Improper handling of city's finances is troubling


Procedures that apparently were not followed in Hattiesburg’s city departments led to some areas where the current budgets were in the red by hundreds of thousands of dollars, the city’s interim chief financial officer told the City Council this week.

Connie Everett told council members Monday that she had come “across quite a few things that troubled me.” The budget amendments that she recommended were approved during Tuesday’s City Council meeting unanimously.

In going over the current fiscal year’s budget, Everett said she found several things that troubled her, some of it because of recovery efforts after the Jan. 21 tornado.

“Several expenditure lines were allowed to go over budget,” she said. “A lot of them were due to tornado repair costs. Some of those were over budget in the six figures and that absolutely should not happen.”

Everett said the procedures are in place, but they apparently weren’t being followed.

“There is not any one person or department that I can point to and say is responsible for that, at least since I was here previously,” she said. “From the very beginning when a requisition is generated by a department head, they are supposed to be looking at their budget to see if they have funds available before they cut that requisition. If they don’t, they should be asking that funds be moved around within that department or they should be asking for a budget amendment if that’s not possible.”

Everett said one area that she worked with was workers compensation, which is billed three times a year.

“There is an estimated premium based on the estimated payroll,” she said. “There is an audit done at the end of the calendar year and the actual payroll is completed. They will determine if there is an additional premium due based on actual payroll costs or credit due. … During the time that is going on, we do not expense that cost out to the various departments. … A journal entry is actually prepared that expenses that out to various departments. That was not done for fiscal year 2016. It had been done for 2017, but it was not late.”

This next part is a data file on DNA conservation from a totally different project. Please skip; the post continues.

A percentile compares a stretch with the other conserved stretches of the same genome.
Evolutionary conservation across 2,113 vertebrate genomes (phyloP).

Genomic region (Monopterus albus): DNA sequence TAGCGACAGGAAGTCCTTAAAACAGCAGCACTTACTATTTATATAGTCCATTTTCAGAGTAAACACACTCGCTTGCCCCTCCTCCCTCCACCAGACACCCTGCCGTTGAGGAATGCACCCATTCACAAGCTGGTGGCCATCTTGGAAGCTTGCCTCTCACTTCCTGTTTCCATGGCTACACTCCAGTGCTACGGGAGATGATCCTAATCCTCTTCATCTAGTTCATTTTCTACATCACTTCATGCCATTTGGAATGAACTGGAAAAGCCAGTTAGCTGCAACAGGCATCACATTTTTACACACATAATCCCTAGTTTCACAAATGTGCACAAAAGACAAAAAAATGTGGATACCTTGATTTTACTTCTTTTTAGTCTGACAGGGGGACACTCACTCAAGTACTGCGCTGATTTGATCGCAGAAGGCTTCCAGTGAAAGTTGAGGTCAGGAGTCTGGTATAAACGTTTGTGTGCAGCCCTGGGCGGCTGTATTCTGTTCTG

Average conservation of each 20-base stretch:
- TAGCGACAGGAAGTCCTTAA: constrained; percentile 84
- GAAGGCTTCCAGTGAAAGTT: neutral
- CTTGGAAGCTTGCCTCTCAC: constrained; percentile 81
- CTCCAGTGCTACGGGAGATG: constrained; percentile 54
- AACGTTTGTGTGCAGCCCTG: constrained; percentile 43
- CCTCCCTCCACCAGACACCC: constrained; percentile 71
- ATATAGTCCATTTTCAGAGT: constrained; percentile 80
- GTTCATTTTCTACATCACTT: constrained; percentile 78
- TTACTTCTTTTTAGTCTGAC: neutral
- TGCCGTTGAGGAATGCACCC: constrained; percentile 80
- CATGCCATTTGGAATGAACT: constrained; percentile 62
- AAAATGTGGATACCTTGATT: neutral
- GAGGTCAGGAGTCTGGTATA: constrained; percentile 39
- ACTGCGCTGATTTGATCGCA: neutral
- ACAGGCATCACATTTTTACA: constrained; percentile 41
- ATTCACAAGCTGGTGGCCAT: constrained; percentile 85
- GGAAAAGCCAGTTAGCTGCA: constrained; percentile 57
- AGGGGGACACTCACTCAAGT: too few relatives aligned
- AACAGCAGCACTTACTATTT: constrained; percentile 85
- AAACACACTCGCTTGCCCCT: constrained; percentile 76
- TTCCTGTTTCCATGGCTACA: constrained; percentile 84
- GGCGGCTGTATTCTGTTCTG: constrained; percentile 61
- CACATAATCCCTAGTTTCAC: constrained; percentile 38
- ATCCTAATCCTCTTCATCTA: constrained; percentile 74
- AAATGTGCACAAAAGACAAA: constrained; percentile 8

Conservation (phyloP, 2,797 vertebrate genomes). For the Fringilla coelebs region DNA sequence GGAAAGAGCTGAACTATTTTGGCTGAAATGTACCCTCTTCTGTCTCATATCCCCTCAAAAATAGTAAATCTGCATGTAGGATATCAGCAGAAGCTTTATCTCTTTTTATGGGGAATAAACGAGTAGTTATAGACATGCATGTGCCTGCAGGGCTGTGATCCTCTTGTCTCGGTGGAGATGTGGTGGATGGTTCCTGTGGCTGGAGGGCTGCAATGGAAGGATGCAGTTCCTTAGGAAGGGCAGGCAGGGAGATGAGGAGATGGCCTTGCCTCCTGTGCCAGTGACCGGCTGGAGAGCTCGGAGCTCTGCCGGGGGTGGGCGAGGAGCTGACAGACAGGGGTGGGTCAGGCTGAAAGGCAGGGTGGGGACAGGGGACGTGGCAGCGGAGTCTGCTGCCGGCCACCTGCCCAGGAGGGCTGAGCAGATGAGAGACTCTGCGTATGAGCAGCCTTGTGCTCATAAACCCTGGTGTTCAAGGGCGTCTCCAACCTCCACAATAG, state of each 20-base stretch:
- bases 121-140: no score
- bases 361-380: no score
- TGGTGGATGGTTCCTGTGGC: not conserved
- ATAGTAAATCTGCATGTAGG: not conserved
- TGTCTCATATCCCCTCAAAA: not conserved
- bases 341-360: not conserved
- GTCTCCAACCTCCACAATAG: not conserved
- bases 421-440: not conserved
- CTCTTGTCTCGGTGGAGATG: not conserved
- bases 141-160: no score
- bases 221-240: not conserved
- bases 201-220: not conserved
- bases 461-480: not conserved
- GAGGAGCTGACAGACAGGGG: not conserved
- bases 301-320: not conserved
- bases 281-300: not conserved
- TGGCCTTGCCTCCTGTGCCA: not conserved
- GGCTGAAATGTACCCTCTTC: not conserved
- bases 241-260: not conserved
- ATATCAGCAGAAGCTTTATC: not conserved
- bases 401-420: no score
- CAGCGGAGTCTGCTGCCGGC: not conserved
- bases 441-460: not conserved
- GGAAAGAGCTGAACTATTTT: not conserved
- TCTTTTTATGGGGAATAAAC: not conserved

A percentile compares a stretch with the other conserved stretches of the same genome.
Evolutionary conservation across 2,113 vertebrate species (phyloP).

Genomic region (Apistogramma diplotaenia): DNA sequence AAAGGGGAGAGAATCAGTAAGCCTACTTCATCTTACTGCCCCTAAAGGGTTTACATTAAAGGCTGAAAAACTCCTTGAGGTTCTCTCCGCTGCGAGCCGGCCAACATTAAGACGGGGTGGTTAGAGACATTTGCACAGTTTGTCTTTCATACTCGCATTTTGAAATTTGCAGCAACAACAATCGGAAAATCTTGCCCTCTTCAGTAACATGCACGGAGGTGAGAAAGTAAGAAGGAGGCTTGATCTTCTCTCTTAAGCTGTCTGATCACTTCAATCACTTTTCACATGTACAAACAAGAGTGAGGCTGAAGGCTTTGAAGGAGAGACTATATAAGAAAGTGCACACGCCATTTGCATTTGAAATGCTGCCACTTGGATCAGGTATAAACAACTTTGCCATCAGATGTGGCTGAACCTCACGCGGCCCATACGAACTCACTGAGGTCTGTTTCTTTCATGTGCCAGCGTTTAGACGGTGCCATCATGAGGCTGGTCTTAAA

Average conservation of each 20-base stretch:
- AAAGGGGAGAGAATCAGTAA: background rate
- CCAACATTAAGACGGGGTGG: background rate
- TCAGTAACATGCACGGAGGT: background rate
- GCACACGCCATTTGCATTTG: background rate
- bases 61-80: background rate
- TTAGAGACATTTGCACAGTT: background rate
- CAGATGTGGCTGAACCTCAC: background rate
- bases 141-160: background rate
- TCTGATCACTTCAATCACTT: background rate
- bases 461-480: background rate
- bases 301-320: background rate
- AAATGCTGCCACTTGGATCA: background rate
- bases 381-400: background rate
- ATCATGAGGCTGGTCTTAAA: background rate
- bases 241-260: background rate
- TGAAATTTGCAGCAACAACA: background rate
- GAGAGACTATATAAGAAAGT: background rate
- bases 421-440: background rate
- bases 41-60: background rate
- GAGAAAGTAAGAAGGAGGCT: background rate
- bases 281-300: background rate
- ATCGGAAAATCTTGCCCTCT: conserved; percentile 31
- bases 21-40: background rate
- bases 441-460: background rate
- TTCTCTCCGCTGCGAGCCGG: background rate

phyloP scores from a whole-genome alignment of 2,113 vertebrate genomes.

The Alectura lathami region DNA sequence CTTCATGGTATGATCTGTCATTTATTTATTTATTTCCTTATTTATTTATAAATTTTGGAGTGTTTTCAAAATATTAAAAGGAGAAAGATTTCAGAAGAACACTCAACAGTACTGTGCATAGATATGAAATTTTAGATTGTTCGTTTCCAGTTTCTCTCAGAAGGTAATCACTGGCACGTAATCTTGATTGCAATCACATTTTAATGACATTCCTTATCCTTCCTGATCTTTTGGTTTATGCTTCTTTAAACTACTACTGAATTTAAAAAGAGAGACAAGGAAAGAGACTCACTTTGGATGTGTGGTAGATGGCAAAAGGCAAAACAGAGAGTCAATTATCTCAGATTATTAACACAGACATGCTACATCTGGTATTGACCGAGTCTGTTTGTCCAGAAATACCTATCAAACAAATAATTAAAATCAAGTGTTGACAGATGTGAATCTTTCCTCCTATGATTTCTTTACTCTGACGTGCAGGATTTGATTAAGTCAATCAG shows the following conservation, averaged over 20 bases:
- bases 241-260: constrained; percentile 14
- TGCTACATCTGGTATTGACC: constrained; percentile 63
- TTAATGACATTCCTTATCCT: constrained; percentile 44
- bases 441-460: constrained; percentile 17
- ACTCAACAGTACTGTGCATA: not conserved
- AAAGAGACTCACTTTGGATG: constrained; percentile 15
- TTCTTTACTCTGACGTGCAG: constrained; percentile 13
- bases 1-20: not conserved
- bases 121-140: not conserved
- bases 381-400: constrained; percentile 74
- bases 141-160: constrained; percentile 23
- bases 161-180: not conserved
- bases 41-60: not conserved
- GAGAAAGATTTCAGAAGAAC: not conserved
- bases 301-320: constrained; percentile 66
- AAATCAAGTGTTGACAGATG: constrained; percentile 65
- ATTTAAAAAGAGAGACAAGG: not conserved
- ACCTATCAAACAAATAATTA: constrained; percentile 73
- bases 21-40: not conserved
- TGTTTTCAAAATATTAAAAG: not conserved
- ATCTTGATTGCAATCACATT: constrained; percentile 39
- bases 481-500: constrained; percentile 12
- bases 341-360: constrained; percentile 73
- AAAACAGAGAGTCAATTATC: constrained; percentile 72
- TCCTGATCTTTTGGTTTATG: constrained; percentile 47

Everett said the invoice was paid and the city was not behind in the payment.

“The cash flow was not handled properly,” she said. “So this year’s budget is overstated in terms of expense by reflecting two years’ worth of costs when it only should be one year.”

The lack of financial control continued to escalate, Everett said.

“I don’t know where things failed to happen, but it seems like mushrooming effect of things not happening that led to the reports getting in the shape that they got to,” she said. What happens when you do that is you fail to have good control over your budget and cash flow. It’s hard to determine what you’re looking at because you’re not getting up-to-date information. It is difficult for us to know what we’re looking at, it’s difficult for you to know what the expenditures are and an accurate reflection of the city’s finances.”

Everett said the bills got paid.

“It’s a matter of not following procedure internally,” she said. “I think we have addressed all of that as far as procedure and we are back on track as far as following the procedures that are in place so that these kinds of things don’t happen again.”

According to Everett’s memo to the City Council, “The proposed amendments will set the budgeted ending cash at $2,292,965. … This amount falls below the amount of ending cash I recommend having (a minimum of $4 million). Inasmuch as the City must retain enough cash balance to operate for the first three months of the fiscal year, along with sales tax revenue and other General Fund revenues, until we begin to receive ad valorem revenue.”

Among the cash flow items that will be affected by the FY 2018 are the shortfall in expected insurance and federal reimbursements after the tornado, the rebuilding of several facilities (the Mass Transit facility. No, 2 Fire Station and Timberton ballfields, as well as auxiliary structures at other locations), debt service on the energy performance project with Johnson Controls, debt service on Phase I of the new Public Safety Complex and costs of infrastructure development to sites in the Midtown project area, west Hattiesburg near the site of the new Regions Bank facility and at the Industrial Park.

Everett also addressed the issue of employee salaries.

“Lastly, but no less important, is the city’s ever-present need to evaluate and address employee salaries and capital equipment needs,” she said. “Organizational structure and pay scales are currently being evaluated so the administration can develop an action plan. Equipment and vehicle purchases will be restricted In FY 2018 until an assessment of the city's finances can be made and a capital replacement plan developed.”

The public hearing on the proposed FY 2018 budget is scheduled for Sept. 7, with adoption scheduled for Sept. 14.